The Singapore government’s propaganda website created to rival the rise of free journalism has bitten the dust. The Singapolitics website is now linked to the political page of the main Straits Times page and its articles have been sporadic in the past few months.
Propagating falsehoods, speculations and making the Singapore government look good was the site’s purpose. Most of the writers of Singapolitics who were also Straits Times reporters have since deserted the site, with it’s chief editor Tessa Wong, a pretty 31-year-old NUS graduate who covered political news for The Straits Times leaving for UK-based BBC. Another former political editor, Rachel Chang, who is also a political reporter for Straits Times has apparently also left the company with her last posting dated 4 months ago in November 2015.
Other Straits Times political writers like Jeremy Au Yong and Kor Kian Beng have been assigned to cover US and China news respectively. The 153rd-ranking in press accuracy and freedom government mouthpiece is now in desperate need for new political reporters as the old dogs like Chua Mui Hoong lost credibility in local political commenting over time. Even former reporters like Bertha Henson found it hard to survive without polishing the apples of the ruling party, her website was shut down due to the lack of income.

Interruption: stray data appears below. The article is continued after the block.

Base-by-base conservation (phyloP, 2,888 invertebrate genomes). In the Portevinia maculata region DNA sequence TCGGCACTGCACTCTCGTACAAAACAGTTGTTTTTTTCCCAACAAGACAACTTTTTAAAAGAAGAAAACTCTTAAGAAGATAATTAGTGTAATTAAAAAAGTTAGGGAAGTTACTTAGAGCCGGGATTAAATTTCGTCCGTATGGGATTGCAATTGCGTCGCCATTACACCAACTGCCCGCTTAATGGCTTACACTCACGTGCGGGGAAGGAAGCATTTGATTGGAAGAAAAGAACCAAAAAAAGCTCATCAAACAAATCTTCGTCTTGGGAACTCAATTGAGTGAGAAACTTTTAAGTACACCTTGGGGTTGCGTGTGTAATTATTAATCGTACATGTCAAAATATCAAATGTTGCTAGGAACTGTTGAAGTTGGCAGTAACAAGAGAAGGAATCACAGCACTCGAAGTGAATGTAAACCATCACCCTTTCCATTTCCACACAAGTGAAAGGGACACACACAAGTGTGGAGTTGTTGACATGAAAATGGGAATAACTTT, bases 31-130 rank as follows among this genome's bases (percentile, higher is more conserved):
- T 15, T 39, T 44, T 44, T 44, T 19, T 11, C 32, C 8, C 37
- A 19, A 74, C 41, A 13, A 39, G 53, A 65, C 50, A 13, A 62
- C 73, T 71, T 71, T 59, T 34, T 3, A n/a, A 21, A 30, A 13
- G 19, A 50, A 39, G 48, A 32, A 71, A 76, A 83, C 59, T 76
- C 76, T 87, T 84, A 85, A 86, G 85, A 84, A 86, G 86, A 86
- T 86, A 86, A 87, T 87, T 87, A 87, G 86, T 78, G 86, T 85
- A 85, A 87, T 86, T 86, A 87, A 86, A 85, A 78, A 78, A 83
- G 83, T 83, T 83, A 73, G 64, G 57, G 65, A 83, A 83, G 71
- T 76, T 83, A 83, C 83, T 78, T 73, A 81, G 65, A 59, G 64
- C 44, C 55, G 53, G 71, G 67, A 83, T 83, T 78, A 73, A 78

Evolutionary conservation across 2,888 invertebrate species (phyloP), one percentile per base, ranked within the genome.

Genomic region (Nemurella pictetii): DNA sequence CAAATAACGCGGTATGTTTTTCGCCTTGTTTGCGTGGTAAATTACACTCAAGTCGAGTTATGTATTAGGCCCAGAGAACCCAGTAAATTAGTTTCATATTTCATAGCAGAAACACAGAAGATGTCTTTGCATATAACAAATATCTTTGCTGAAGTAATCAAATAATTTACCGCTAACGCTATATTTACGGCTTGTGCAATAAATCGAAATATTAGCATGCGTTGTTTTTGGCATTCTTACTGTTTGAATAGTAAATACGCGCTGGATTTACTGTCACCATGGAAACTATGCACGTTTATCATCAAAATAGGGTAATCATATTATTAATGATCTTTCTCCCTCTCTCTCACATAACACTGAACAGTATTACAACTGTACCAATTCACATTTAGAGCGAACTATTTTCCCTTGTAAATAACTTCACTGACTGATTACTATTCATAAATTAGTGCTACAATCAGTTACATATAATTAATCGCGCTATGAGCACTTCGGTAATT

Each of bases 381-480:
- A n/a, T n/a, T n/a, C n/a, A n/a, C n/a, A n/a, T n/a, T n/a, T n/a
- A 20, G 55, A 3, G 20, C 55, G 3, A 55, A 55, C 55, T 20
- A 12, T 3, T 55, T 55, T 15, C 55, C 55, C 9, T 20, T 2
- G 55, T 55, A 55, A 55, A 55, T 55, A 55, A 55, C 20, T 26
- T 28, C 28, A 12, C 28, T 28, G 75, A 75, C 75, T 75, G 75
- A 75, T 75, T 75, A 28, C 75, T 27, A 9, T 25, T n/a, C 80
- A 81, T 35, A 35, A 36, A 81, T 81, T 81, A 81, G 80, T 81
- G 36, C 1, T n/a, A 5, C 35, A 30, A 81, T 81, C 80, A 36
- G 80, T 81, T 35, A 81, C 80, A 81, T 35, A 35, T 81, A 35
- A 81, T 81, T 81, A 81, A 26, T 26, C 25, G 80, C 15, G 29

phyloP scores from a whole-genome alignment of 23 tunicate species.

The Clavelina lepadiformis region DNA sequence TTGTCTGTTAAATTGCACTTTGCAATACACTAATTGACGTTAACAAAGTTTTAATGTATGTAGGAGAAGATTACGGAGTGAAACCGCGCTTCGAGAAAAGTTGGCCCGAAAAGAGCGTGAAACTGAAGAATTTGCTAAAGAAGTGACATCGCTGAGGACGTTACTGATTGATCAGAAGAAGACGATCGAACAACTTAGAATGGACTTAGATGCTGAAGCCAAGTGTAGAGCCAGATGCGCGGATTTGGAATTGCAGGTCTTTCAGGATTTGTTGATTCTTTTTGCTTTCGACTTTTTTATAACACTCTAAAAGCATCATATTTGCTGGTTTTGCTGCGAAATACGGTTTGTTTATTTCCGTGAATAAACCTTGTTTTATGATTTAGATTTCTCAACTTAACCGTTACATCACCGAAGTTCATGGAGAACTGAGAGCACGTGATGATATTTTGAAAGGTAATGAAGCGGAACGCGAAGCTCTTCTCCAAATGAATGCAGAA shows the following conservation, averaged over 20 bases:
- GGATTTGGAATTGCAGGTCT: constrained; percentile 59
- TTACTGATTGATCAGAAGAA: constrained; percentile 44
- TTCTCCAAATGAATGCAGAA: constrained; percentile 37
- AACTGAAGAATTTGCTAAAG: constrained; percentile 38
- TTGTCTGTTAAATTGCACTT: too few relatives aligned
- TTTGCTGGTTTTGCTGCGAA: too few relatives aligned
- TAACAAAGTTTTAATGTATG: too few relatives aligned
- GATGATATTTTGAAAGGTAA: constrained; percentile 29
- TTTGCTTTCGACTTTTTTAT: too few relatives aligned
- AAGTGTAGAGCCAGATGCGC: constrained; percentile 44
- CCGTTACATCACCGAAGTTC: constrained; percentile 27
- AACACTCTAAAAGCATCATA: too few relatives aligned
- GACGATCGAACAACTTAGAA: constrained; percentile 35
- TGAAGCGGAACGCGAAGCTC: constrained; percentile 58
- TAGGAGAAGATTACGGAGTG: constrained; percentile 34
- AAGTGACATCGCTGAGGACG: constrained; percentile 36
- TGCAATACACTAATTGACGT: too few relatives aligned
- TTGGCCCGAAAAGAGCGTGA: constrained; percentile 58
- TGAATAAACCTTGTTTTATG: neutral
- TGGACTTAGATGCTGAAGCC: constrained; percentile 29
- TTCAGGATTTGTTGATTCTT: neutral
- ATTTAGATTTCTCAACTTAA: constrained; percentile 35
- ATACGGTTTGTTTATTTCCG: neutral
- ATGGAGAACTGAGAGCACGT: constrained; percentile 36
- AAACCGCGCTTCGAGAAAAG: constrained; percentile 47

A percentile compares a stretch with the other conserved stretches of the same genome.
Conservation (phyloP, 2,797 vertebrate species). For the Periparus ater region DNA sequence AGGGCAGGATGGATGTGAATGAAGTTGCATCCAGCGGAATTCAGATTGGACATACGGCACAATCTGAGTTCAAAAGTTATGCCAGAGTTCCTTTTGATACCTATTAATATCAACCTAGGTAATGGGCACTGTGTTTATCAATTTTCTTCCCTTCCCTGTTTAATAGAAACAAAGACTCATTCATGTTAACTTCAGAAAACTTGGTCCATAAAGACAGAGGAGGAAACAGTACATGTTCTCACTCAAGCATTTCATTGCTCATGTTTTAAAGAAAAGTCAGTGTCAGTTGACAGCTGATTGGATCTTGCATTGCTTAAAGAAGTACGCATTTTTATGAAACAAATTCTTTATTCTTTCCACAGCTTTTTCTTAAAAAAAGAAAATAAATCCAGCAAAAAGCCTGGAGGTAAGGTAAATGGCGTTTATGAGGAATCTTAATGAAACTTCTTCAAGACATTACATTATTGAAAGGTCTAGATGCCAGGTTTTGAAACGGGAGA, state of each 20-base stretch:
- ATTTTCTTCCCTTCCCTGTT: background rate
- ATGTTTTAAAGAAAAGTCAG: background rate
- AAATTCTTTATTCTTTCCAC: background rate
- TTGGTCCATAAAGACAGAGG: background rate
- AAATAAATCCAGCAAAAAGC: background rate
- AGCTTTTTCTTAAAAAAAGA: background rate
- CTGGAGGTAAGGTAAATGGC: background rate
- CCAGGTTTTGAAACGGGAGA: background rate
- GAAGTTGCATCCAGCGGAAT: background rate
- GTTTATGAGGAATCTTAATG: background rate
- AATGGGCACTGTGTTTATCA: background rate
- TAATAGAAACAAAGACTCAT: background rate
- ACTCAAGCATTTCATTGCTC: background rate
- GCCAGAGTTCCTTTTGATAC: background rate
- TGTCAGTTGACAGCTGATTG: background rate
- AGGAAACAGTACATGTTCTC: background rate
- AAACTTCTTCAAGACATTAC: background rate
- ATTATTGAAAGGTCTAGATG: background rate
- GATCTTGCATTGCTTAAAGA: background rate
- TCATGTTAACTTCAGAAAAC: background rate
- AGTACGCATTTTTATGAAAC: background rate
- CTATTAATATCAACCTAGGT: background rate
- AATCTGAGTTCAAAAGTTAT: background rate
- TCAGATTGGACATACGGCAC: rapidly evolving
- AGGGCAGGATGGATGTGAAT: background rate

With a shortage of political reporters, the Singapore government is now turning to shut down non-government media websites which do not play by the government’s censorship rules and embarrasses the government. The Real Singapore was shut down in May 2015 and it’s two editors now face 3 years jail for each of the 7 sedition charges. TheOnlineCitizen is shutting down if it doesn’t pay S$5,000 by April 4. Facebook page Temasek Review was shut down and it’s anonymous page owner was allegedly arrested. Law and Home Affairs Minister K Shanmugam had also previously issued warning to commentators that they face contempt of court under the sub judice law even when they are commenting on Facebook.